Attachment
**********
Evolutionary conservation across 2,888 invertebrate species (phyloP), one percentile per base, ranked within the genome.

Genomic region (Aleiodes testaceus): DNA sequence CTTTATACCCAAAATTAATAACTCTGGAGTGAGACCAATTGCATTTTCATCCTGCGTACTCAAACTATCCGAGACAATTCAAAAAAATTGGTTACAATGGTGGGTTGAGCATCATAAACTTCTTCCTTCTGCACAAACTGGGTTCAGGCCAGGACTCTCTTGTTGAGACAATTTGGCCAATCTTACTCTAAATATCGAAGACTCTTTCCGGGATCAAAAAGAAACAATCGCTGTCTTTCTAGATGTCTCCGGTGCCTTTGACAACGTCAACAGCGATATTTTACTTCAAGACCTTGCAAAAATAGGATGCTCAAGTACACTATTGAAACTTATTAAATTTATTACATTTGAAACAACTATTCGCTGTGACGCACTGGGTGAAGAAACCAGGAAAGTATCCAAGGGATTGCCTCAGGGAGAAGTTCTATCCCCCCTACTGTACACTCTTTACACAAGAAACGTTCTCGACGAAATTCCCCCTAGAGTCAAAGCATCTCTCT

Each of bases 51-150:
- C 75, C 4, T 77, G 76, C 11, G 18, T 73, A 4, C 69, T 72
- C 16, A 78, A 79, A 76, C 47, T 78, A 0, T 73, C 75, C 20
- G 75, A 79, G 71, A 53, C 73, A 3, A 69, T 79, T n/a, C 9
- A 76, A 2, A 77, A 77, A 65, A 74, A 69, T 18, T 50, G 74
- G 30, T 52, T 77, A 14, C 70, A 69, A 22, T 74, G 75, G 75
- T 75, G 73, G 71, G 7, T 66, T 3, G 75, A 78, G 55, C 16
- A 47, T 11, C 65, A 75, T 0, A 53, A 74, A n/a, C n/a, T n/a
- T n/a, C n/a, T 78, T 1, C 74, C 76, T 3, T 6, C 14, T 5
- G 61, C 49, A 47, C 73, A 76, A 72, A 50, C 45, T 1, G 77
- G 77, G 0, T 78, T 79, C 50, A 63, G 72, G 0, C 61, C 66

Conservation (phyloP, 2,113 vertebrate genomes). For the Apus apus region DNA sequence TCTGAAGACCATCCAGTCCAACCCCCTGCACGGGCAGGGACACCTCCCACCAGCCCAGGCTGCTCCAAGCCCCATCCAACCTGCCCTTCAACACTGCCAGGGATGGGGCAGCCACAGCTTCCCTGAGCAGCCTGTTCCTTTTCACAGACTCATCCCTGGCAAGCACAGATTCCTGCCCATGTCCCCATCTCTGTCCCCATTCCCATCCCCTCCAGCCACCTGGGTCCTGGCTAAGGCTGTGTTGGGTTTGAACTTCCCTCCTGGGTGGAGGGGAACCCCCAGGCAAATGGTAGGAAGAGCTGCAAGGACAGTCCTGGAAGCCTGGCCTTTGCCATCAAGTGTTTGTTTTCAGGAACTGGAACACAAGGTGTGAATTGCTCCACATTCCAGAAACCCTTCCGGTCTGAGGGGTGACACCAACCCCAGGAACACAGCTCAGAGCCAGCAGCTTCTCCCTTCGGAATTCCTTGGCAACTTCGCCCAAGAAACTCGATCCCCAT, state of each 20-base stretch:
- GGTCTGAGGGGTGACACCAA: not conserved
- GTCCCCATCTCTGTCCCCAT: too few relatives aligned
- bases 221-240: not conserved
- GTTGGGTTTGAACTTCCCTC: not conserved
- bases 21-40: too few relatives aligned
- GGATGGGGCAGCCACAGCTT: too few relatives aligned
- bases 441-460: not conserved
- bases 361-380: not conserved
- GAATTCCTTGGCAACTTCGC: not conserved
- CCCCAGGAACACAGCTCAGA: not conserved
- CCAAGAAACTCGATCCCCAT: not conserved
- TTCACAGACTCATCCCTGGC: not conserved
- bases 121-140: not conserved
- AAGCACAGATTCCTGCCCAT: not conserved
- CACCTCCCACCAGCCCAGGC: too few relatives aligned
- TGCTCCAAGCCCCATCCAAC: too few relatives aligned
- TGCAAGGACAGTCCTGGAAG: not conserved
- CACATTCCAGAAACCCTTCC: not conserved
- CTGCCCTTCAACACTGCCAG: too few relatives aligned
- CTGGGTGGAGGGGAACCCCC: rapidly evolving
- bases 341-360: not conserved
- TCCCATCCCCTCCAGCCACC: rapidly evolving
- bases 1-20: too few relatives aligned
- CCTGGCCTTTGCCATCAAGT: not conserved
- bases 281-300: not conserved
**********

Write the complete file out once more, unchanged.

Evolutionary conservation across 2,888 invertebrate species (phyloP), one percentile per base, ranked within the genome.

Genomic region (Aleiodes testaceus): DNA sequence CTTTATACCCAAAATTAATAACTCTGGAGTGAGACCAATTGCATTTTCATCCTGCGTACTCAAACTATCCGAGACAATTCAAAAAAATTGGTTACAATGGTGGGTTGAGCATCATAAACTTCTTCCTTCTGCACAAACTGGGTTCAGGCCAGGACTCTCTTGTTGAGACAATTTGGCCAATCTTACTCTAAATATCGAAGACTCTTTCCGGGATCAAAAAGAAACAATCGCTGTCTTTCTAGATGTCTCCGGTGCCTTTGACAACGTCAACAGCGATATTTTACTTCAAGACCTTGCAAAAATAGGATGCTCAAGTACACTATTGAAACTTATTAAATTTATTACATTTGAAACAACTATTCGCTGTGACGCACTGGGTGAAGAAACCAGGAAAGTATCCAAGGGATTGCCTCAGGGAGAAGTTCTATCCCCCCTACTGTACACTCTTTACACAAGAAACGTTCTCGACGAAATTCCCCCTAGAGTCAAAGCATCTCTCT

Each of bases 51-150:
- C 75, C 4, T 77, G 76, C 11, G 18, T 73, A 4, C 69, T 72
- C 16, A 78, A 79, A 76, C 47, T 78, A 0, T 73, C 75, C 20
- G 75, A 79, G 71, A 53, C 73, A 3, A 69, T 79, T n/a, C 9
- A 76, A 2, A 77, A 77, A 65, A 74, A 69, T 18, T 50, G 74
- G 30, T 52, T 77, A 14, C 70, A 69, A 22, T 74, G 75, G 75
- T 75, G 73, G 71, G 7, T 66, T 3, G 75, A 78, G 55, C 16
- A 47, T 11, C 65, A 75, T 0, A 53, A 74, A n/a, C n/a, T n/a
- T n/a, C n/a, T 78, T 1, C 74, C 76, T 3, T 6, C 14, T 5
- G 61, C 49, A 47, C 73, A 76, A 72, A 50, C 45, T 1, G 77
- G 77, G 0, T 78, T 79, C 50, A 63, G 72, G 0, C 61, C 66

Conservation (phyloP, 2,113 vertebrate genomes). For the Apus apus region DNA sequence TCTGAAGACCATCCAGTCCAACCCCCTGCACGGGCAGGGACACCTCCCACCAGCCCAGGCTGCTCCAAGCCCCATCCAACCTGCCCTTCAACACTGCCAGGGATGGGGCAGCCACAGCTTCCCTGAGCAGCCTGTTCCTTTTCACAGACTCATCCCTGGCAAGCACAGATTCCTGCCCATGTCCCCATCTCTGTCCCCATTCCCATCCCCTCCAGCCACCTGGGTCCTGGCTAAGGCTGTGTTGGGTTTGAACTTCCCTCCTGGGTGGAGGGGAACCCCCAGGCAAATGGTAGGAAGAGCTGCAAGGACAGTCCTGGAAGCCTGGCCTTTGCCATCAAGTGTTTGTTTTCAGGAACTGGAACACAAGGTGTGAATTGCTCCACATTCCAGAAACCCTTCCGGTCTGAGGGGTGACACCAACCCCAGGAACACAGCTCAGAGCCAGCAGCTTCTCCCTTCGGAATTCCTTGGCAACTTCGCCCAAGAAACTCGATCCCCAT, state of each 20-base stretch:
- GGTCTGAGGGGTGACACCAA: not conserved
- GTCCCCATCTCTGTCCCCAT: too few relatives aligned
- bases 221-240: not conserved
- GTTGGGTTTGAACTTCCCTC: not conserved
- bases 21-40: too few relatives aligned
- GGATGGGGCAGCCACAGCTT: too few relatives aligned
- bases 441-460: not conserved
- bases 361-380: not conserved
- GAATTCCTTGGCAACTTCGC: not conserved
- CCCCAGGAACACAGCTCAGA: not conserved
- CCAAGAAACTCGATCCCCAT: not conserved
- TTCACAGACTCATCCCTGGC: not conserved
- bases 121-140: not conserved
- AAGCACAGATTCCTGCCCAT: not conserved
- CACCTCCCACCAGCCCAGGC: too few relatives aligned
- TGCTCCAAGCCCCATCCAAC: too few relatives aligned
- TGCAAGGACAGTCCTGGAAG: not conserved
- CACATTCCAGAAACCCTTCC: not conserved
- CTGCCCTTCAACACTGCCAG: too few relatives aligned
- CTGGGTGGAGGGGAACCCCC: rapidly evolving
- bases 341-360: not conserved
- TCCCATCCCCTCCAGCCACC: rapidly evolving
- bases 1-20: too few relatives aligned
- CCTGGCCTTTGCCATCAAGT: not conserved
- bases 281-300: not conserved